Not only did the Charlottesville authorities uphold their decision to relocate the Lee statue; other Southern municipalities also took action to eliminate their Confederate monuments as well. Those measures prompted the expected pushback from people who continue to cling to the belief that the defeat of the Confederacy represents a “lost cause” rather than simply a lost war. The union’s victory preserved the federation of states that went on to become the most powerful nation in the world, both economically and militarily. Reluctantly, then eagerly, the former Confederacy participated in, and benefited from, the advancement of the nation it had attempted to rip asunder. If anything, the South should be dotted with monuments honoring Civil War president Abraham Lincoln and Union General Ulysses S. Grant, who won the war, rather than Lee and Jefferson Davis, who was president of the Confederate states. It stands to reason that many Southerners have long since accepted the result of the Civil War, and have moved on. Yet many others, as evidenced by the Charlottesville disaster, clearly wish the outcome had gone the other way … that the Confederacy had succeeded in its aim to establish itself as an independent nation. But why? Do these dreamers really believe that residents of a separate South would have lived happily ever after, with no more interference from those do-gooding abolitionists from the North? Well, you know the old saying:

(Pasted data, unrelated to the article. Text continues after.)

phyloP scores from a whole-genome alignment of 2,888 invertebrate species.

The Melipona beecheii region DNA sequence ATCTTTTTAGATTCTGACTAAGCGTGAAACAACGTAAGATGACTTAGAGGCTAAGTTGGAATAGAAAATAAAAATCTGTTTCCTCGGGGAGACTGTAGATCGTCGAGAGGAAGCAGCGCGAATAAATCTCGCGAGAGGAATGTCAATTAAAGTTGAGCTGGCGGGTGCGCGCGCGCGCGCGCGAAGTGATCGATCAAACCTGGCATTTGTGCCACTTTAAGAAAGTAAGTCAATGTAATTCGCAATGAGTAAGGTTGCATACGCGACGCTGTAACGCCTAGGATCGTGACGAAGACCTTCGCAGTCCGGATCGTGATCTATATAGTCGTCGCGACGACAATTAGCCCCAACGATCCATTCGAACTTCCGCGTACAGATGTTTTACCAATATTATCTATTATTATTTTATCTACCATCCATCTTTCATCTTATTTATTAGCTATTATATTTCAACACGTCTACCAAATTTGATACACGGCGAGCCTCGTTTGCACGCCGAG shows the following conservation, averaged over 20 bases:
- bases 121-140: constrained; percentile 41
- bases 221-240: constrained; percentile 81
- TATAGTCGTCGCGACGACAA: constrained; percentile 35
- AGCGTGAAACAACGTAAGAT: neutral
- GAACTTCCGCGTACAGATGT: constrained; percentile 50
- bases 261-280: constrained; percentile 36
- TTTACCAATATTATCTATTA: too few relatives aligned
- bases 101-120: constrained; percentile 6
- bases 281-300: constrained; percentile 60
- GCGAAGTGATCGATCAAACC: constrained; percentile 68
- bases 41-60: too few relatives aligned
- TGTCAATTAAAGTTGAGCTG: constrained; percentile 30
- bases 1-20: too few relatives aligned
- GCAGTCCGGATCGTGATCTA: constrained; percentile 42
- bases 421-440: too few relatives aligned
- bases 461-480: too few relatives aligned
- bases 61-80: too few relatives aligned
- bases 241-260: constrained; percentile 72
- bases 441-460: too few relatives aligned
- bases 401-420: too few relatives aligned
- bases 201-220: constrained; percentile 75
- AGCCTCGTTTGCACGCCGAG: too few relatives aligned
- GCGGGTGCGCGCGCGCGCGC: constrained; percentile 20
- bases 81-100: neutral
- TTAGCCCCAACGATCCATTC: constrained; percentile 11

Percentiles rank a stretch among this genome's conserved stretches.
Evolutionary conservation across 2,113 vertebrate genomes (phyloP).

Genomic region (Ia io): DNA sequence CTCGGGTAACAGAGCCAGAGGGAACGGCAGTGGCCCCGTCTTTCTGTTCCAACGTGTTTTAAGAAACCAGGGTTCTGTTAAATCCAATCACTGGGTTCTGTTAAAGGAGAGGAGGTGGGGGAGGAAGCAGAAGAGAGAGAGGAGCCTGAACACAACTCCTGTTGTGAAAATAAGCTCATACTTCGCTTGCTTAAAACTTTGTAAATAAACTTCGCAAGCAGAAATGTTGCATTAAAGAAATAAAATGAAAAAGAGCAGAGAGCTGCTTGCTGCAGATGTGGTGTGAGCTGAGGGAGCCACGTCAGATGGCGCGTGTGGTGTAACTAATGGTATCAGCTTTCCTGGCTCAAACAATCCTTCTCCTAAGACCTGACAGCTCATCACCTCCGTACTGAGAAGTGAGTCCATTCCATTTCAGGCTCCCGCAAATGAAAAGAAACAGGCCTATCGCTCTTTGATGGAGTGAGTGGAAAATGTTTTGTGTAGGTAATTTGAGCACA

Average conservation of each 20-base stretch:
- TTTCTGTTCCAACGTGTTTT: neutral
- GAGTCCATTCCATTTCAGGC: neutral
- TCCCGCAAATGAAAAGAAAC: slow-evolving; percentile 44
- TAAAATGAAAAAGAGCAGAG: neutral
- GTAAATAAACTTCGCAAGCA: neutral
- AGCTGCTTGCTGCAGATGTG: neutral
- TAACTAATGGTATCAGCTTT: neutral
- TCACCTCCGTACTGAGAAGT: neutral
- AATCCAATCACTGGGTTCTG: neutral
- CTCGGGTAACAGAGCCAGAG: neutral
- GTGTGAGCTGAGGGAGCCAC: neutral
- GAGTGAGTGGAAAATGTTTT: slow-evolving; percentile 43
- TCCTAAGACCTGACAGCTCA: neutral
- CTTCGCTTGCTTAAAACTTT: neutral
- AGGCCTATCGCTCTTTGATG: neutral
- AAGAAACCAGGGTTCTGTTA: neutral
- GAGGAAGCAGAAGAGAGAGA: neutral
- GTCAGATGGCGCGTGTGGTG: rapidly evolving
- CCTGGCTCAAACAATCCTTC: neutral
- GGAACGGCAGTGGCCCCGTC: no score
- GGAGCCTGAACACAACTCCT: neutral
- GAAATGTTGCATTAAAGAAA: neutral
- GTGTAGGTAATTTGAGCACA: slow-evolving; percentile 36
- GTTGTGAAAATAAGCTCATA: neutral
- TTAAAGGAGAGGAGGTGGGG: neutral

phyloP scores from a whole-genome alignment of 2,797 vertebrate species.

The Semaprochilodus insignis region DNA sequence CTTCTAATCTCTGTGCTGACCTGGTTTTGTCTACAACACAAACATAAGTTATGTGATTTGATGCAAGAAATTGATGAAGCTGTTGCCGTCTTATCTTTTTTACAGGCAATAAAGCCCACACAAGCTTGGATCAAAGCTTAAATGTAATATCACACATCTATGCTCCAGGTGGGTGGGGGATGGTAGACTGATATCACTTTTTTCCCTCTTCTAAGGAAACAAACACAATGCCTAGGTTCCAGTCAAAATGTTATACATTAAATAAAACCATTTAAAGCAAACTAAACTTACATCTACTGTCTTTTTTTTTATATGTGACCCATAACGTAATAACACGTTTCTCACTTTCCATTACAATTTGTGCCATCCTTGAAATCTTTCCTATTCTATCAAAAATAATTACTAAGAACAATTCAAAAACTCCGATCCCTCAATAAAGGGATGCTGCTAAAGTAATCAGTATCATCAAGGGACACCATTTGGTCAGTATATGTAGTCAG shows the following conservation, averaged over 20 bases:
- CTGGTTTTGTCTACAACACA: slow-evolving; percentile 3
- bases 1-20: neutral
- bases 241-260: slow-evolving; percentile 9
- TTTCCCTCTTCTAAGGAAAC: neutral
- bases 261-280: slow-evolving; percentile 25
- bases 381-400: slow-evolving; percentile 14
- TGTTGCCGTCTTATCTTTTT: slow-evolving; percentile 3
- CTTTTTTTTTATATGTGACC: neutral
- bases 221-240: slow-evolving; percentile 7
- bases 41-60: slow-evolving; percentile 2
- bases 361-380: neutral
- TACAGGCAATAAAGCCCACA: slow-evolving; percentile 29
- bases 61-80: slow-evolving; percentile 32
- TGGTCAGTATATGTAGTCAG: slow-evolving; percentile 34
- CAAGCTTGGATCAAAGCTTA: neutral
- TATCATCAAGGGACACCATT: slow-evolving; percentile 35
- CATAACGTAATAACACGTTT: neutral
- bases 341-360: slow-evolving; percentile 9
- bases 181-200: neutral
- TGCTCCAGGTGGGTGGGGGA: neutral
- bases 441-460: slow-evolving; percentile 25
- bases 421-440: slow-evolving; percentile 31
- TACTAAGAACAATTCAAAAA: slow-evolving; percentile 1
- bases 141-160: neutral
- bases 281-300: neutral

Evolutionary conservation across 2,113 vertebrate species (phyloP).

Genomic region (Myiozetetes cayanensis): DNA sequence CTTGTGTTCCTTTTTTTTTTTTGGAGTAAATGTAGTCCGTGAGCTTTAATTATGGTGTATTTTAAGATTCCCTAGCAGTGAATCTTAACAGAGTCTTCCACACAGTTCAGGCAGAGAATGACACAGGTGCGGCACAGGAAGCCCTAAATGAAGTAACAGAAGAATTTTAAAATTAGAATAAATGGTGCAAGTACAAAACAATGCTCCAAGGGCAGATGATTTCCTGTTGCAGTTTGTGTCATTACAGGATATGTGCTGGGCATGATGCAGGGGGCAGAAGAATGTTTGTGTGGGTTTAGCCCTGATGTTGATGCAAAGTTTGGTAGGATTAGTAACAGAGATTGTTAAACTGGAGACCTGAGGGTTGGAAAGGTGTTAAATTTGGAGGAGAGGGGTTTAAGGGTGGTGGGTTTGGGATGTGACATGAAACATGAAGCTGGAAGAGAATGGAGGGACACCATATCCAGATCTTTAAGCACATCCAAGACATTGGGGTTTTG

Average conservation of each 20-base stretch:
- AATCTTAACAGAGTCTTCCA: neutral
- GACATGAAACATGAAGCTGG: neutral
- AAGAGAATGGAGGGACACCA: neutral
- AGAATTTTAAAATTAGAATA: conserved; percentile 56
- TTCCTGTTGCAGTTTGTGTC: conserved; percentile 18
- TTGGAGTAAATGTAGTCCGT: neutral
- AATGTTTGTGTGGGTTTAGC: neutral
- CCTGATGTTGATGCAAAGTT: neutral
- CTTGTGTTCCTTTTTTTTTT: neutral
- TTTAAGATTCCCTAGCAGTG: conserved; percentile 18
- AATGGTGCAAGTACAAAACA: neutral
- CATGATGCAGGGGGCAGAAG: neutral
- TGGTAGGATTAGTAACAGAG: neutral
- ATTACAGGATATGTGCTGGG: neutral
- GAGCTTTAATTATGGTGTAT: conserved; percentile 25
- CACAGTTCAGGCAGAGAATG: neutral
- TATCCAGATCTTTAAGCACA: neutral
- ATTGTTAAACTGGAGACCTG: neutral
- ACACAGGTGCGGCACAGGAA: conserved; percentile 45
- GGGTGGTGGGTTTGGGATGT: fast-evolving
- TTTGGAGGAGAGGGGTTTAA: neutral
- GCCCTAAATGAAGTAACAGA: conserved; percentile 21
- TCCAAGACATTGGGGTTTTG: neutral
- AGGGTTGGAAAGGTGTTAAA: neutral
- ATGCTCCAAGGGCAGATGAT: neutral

“Be careful what you wish for.”